Russell Watson: Working class hero

One of the world's most prominent tenors, Russell Watson chats to Jenny Lee about the highs and lows of his career, including performing for Pope John Paul II and recovering from a life-threatening brain tumour

People's Tenor Russell Watson brings his tour to the north of Ireland next week

THE 'People's Tenor' Russell Watson has described his outlook on life and fame after surviving two brain tumours - and his fight to return to his beloved singing, ahead of performing in Derry next week.

Having survived two life-threatening brain tumours, Russell Watson is enjoying life and looking forward to getting up close and personal with Irish audiences again as he brings his tour to Derry to Belfast next week.

The Manchester singer's life reads like a Hollywood movie, but throughout his career – as the UK's most successful classical singer – he has remained grounded in his working-class roots.

Having followed in the footsteps of his father and become a nuts-and-bolts factory worker in industrial Salford, Watson, without any formal vocal training, pursued his passion for singing on the pub and club circuit in his spare time.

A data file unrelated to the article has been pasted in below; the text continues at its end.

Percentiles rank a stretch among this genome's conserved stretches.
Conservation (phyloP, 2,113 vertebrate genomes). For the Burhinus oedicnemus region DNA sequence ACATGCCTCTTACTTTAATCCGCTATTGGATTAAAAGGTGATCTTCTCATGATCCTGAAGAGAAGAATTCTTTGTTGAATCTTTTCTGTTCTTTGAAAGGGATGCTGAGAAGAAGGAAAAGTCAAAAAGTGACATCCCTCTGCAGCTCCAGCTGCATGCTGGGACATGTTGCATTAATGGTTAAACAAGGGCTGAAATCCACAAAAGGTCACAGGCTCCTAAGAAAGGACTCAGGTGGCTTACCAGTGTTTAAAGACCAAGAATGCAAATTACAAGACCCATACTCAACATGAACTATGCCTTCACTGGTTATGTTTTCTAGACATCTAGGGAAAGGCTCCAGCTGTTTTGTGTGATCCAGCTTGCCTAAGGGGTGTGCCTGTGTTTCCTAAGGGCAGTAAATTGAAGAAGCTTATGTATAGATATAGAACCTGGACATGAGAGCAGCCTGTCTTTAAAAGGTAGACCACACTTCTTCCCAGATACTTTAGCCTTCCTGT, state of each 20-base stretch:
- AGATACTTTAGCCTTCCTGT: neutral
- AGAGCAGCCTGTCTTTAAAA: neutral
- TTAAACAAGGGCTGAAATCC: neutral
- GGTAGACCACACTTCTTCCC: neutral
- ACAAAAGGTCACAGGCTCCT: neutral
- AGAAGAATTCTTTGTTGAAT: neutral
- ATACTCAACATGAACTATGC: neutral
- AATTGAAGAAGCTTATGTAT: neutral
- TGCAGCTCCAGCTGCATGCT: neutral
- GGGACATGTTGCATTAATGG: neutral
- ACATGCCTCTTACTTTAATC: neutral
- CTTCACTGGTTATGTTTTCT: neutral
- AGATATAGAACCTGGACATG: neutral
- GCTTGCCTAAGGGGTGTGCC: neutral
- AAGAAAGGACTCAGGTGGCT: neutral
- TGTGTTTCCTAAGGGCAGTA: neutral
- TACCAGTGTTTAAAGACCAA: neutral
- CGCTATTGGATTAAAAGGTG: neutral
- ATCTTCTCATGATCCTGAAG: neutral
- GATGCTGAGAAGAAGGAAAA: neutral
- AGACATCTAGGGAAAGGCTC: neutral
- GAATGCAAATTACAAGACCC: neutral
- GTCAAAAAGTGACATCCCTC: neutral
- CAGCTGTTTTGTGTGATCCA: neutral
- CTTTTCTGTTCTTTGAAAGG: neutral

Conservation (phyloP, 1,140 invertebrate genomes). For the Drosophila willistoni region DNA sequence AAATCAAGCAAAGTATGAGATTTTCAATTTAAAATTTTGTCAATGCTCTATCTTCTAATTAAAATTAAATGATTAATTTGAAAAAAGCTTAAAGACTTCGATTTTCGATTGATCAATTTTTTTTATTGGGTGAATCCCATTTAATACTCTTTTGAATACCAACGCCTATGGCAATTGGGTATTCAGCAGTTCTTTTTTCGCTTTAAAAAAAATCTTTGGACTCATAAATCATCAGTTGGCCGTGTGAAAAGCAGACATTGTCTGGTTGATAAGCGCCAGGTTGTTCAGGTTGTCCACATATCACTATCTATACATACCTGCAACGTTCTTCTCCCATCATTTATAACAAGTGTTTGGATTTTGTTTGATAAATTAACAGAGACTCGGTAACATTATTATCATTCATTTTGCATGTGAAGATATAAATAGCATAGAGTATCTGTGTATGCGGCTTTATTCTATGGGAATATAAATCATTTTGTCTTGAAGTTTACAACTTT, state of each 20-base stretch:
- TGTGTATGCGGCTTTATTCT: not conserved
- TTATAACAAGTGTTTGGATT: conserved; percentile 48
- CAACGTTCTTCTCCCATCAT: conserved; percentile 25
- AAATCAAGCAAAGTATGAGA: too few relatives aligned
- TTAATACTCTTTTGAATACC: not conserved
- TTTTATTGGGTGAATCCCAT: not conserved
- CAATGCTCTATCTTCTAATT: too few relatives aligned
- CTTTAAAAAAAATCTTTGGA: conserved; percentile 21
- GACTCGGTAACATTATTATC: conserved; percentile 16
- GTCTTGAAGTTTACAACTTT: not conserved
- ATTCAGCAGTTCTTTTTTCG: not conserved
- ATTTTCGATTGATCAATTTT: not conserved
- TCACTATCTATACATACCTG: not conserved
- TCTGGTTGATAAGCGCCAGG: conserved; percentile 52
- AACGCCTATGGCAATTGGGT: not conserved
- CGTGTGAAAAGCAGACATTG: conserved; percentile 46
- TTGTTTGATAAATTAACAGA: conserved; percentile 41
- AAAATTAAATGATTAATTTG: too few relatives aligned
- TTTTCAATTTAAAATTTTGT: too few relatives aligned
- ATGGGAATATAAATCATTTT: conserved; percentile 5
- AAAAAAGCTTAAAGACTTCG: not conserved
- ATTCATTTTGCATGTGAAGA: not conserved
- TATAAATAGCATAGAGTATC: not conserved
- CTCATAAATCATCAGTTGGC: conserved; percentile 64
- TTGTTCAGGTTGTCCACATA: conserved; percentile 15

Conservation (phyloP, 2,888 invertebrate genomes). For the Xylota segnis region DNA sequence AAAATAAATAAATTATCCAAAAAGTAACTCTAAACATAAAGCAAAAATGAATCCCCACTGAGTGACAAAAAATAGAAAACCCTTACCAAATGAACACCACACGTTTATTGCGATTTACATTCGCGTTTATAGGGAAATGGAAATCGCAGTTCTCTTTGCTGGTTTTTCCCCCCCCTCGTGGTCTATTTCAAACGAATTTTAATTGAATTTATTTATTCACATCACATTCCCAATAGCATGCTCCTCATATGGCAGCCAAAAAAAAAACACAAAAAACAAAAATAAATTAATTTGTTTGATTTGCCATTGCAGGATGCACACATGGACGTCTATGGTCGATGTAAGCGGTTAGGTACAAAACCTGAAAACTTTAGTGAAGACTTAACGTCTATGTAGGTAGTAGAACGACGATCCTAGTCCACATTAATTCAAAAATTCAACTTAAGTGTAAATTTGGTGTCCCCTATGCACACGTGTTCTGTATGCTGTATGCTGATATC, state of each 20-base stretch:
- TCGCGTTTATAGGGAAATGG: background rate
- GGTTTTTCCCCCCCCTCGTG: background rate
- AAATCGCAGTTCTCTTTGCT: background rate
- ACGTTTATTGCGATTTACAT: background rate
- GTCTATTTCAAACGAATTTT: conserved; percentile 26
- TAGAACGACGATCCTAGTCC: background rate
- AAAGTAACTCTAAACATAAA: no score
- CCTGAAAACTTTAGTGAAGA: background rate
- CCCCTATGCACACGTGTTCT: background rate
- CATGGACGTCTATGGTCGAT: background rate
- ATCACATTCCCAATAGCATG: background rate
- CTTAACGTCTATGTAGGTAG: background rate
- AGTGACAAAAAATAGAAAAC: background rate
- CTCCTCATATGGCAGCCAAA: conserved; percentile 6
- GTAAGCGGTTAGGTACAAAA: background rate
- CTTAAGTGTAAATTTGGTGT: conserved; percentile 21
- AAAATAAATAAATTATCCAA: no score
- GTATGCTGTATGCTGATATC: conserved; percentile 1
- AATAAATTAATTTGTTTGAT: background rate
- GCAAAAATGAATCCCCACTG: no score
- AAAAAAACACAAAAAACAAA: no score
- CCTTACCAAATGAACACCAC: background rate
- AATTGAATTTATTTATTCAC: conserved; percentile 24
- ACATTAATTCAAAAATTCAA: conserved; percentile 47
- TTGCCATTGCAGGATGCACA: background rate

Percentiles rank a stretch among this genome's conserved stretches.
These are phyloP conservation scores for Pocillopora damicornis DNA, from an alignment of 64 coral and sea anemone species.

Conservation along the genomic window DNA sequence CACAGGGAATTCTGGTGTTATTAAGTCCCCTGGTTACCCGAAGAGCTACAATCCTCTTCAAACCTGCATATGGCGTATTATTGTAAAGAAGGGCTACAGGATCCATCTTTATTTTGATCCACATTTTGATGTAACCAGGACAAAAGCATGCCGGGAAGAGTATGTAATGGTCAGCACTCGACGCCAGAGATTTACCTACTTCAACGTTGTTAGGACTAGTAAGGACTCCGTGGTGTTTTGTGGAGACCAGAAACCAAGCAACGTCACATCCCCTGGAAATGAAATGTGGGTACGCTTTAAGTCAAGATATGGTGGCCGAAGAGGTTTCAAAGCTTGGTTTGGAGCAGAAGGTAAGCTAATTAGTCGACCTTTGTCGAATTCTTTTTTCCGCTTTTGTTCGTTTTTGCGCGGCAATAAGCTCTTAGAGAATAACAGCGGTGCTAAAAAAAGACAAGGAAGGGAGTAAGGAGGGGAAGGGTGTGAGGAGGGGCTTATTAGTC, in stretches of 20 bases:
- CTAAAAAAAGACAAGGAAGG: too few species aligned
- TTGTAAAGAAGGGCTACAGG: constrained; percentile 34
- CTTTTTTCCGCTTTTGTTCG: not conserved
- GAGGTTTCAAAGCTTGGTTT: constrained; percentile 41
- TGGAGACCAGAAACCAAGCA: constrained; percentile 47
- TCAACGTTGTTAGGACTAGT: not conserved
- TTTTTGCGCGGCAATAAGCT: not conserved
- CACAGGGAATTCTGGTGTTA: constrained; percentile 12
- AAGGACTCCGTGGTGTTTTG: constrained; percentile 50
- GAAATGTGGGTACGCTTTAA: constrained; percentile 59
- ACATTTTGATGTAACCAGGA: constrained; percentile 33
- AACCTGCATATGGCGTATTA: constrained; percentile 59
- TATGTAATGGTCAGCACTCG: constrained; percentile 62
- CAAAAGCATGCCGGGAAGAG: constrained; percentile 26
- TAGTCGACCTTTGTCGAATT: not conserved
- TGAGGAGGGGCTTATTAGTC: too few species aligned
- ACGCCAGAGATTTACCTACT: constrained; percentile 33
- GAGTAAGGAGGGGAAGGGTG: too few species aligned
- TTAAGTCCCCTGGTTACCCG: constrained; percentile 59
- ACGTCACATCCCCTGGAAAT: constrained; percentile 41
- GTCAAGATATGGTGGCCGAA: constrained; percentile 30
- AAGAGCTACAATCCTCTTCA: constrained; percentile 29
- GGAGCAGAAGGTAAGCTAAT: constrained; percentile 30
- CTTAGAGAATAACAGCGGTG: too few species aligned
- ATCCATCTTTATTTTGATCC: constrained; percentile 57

He never imagined he would one day be one of the world's most prominent tenors, selling in excess of seven million albums worldwide – until a chance meeting with a top Manchester United official.

A lifelong United fan, his big break came in May 1999 when the club's chairman at the time, Martin Edwards, approached him after a function at a hotel in Manchester and invited him to sing in front of 50,000 fans at Old Trafford before United's Premiership-winning match. His performance of Nessun Dorma gave him the first of many standing ovations and days later he was invited to sing again at the Champion's League Final in Barcelona's Nou Camp stadium to an audience of 90,000.

"At that time I was singing in working-men’s clubs in front of 40 people; the transition was indescribable. I flew out with the 1968 European Cup winners and performed before the biggest game in the club’s recent history, which was unbelievable. But it was even more amazing to sit in the second tier with Paddy Crerand, Wilf McGuinness, George Best and my dad," recalls the 48-year-old.